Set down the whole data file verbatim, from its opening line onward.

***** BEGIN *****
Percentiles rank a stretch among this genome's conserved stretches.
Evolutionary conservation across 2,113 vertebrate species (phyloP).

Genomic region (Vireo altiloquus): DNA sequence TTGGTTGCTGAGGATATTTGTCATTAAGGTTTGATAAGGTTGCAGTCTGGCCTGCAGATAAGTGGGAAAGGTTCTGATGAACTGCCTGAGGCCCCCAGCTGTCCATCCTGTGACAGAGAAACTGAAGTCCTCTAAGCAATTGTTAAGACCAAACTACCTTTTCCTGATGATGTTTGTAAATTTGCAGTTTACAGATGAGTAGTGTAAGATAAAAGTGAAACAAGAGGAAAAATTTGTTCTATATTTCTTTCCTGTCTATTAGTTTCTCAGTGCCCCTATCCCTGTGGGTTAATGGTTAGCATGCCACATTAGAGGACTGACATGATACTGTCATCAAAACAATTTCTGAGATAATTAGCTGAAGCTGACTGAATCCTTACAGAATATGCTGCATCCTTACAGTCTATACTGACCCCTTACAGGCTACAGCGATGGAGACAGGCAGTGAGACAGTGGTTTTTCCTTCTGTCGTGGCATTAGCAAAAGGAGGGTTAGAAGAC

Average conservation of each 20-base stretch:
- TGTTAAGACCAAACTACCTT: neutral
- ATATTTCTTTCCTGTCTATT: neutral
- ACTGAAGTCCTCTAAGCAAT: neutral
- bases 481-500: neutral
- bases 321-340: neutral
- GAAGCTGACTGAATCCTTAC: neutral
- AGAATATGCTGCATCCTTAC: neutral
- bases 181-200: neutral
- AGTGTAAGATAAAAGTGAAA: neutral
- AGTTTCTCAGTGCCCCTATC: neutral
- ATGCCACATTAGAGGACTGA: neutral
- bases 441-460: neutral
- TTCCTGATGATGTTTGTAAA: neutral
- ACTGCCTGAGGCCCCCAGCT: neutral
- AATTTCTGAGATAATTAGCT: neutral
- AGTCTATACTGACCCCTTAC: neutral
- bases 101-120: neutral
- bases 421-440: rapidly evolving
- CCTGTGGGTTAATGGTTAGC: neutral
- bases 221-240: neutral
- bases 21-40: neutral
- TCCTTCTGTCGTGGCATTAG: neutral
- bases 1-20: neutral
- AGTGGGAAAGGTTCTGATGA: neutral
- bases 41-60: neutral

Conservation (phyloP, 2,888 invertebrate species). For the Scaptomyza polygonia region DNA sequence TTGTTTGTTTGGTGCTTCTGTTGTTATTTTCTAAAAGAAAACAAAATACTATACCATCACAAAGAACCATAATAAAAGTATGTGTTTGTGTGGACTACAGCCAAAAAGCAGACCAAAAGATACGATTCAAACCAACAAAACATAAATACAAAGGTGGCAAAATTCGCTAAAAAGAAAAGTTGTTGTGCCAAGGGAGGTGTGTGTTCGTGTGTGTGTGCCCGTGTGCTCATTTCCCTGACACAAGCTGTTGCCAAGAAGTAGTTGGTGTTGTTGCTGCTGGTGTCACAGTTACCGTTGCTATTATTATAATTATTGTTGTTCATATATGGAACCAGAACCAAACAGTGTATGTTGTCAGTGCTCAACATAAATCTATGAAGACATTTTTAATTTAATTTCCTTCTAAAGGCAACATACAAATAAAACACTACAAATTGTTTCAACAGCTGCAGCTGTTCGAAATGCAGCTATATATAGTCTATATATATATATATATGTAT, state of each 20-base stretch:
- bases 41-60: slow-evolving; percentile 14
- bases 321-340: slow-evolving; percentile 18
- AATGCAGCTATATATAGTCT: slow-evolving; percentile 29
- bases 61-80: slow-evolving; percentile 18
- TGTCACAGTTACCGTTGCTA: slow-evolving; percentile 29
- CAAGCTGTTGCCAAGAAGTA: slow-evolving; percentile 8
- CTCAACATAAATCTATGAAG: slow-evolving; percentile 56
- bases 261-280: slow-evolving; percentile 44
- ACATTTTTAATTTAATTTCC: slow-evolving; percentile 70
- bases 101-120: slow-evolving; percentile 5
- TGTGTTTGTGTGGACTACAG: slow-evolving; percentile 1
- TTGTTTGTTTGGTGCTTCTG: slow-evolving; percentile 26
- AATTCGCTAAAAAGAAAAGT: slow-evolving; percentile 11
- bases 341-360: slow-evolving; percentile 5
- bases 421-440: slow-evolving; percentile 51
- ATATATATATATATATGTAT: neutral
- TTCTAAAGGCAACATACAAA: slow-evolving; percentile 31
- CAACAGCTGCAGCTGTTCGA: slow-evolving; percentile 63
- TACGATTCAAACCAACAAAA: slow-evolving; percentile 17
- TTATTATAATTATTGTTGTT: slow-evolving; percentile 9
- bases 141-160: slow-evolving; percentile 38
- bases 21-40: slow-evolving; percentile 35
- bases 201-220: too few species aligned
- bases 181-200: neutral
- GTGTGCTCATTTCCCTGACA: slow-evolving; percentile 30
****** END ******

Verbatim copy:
Percentiles rank a stretch among this genome's conserved stretches.
Evolutionary conservation across 2,113 vertebrate species (phyloP).

Genomic region (Vireo altiloquus): DNA sequence TTGGTTGCTGAGGATATTTGTCATTAAGGTTTGATAAGGTTGCAGTCTGGCCTGCAGATAAGTGGGAAAGGTTCTGATGAACTGCCTGAGGCCCCCAGCTGTCCATCCTGTGACAGAGAAACTGAAGTCCTCTAAGCAATTGTTAAGACCAAACTACCTTTTCCTGATGATGTTTGTAAATTTGCAGTTTACAGATGAGTAGTGTAAGATAAAAGTGAAACAAGAGGAAAAATTTGTTCTATATTTCTTTCCTGTCTATTAGTTTCTCAGTGCCCCTATCCCTGTGGGTTAATGGTTAGCATGCCACATTAGAGGACTGACATGATACTGTCATCAAAACAATTTCTGAGATAATTAGCTGAAGCTGACTGAATCCTTACAGAATATGCTGCATCCTTACAGTCTATACTGACCCCTTACAGGCTACAGCGATGGAGACAGGCAGTGAGACAGTGGTTTTTCCTTCTGTCGTGGCATTAGCAAAAGGAGGGTTAGAAGAC

Average conservation of each 20-base stretch:
- TGTTAAGACCAAACTACCTT: neutral
- ATATTTCTTTCCTGTCTATT: neutral
- ACTGAAGTCCTCTAAGCAAT: neutral
- bases 481-500: neutral
- bases 321-340: neutral
- GAAGCTGACTGAATCCTTAC: neutral
- AGAATATGCTGCATCCTTAC: neutral
- bases 181-200: neutral
- AGTGTAAGATAAAAGTGAAA: neutral
- AGTTTCTCAGTGCCCCTATC: neutral
- ATGCCACATTAGAGGACTGA: neutral
- bases 441-460: neutral
- TTCCTGATGATGTTTGTAAA: neutral
- ACTGCCTGAGGCCCCCAGCT: neutral
- AATTTCTGAGATAATTAGCT: neutral
- AGTCTATACTGACCCCTTAC: neutral
- bases 101-120: neutral
- bases 421-440: rapidly evolving
- CCTGTGGGTTAATGGTTAGC: neutral
- bases 221-240: neutral
- bases 21-40: neutral
- TCCTTCTGTCGTGGCATTAG: neutral
- bases 1-20: neutral
- AGTGGGAAAGGTTCTGATGA: neutral
- bases 41-60: neutral

Conservation (phyloP, 2,888 invertebrate species). For the Scaptomyza polygonia region DNA sequence TTGTTTGTTTGGTGCTTCTGTTGTTATTTTCTAAAAGAAAACAAAATACTATACCATCACAAAGAACCATAATAAAAGTATGTGTTTGTGTGGACTACAGCCAAAAAGCAGACCAAAAGATACGATTCAAACCAACAAAACATAAATACAAAGGTGGCAAAATTCGCTAAAAAGAAAAGTTGTTGTGCCAAGGGAGGTGTGTGTTCGTGTGTGTGTGCCCGTGTGCTCATTTCCCTGACACAAGCTGTTGCCAAGAAGTAGTTGGTGTTGTTGCTGCTGGTGTCACAGTTACCGTTGCTATTATTATAATTATTGTTGTTCATATATGGAACCAGAACCAAACAGTGTATGTTGTCAGTGCTCAACATAAATCTATGAAGACATTTTTAATTTAATTTCCTTCTAAAGGCAACATACAAATAAAACACTACAAATTGTTTCAACAGCTGCAGCTGTTCGAAATGCAGCTATATATAGTCTATATATATATATATATGTAT, state of each 20-base stretch:
- bases 41-60: slow-evolving; percentile 14
- bases 321-340: slow-evolving; percentile 18
- AATGCAGCTATATATAGTCT: slow-evolving; percentile 29
- bases 61-80: slow-evolving; percentile 18
- TGTCACAGTTACCGTTGCTA: slow-evolving; percentile 29
- CAAGCTGTTGCCAAGAAGTA: slow-evolving; percentile 8
- CTCAACATAAATCTATGAAG: slow-evolving; percentile 56
- bases 261-280: slow-evolving; percentile 44
- ACATTTTTAATTTAATTTCC: slow-evolving; percentile 70
- bases 101-120: slow-evolving; percentile 5
- TGTGTTTGTGTGGACTACAG: slow-evolving; percentile 1
- TTGTTTGTTTGGTGCTTCTG: slow-evolving; percentile 26
- AATTCGCTAAAAAGAAAAGT: slow-evolving; percentile 11
- bases 341-360: slow-evolving; percentile 5
- bases 421-440: slow-evolving; percentile 51
- ATATATATATATATATGTAT: neutral
- TTCTAAAGGCAACATACAAA: slow-evolving; percentile 31
- CAACAGCTGCAGCTGTTCGA: slow-evolving; percentile 63
- TACGATTCAAACCAACAAAA: slow-evolving; percentile 17
- TTATTATAATTATTGTTGTT: slow-evolving; percentile 9
- bases 141-160: slow-evolving; percentile 38
- bases 21-40: slow-evolving; percentile 35
- bases 201-220: too few species aligned
- bases 181-200: neutral
- GTGTGCTCATTTCCCTGACA: slow-evolving; percentile 30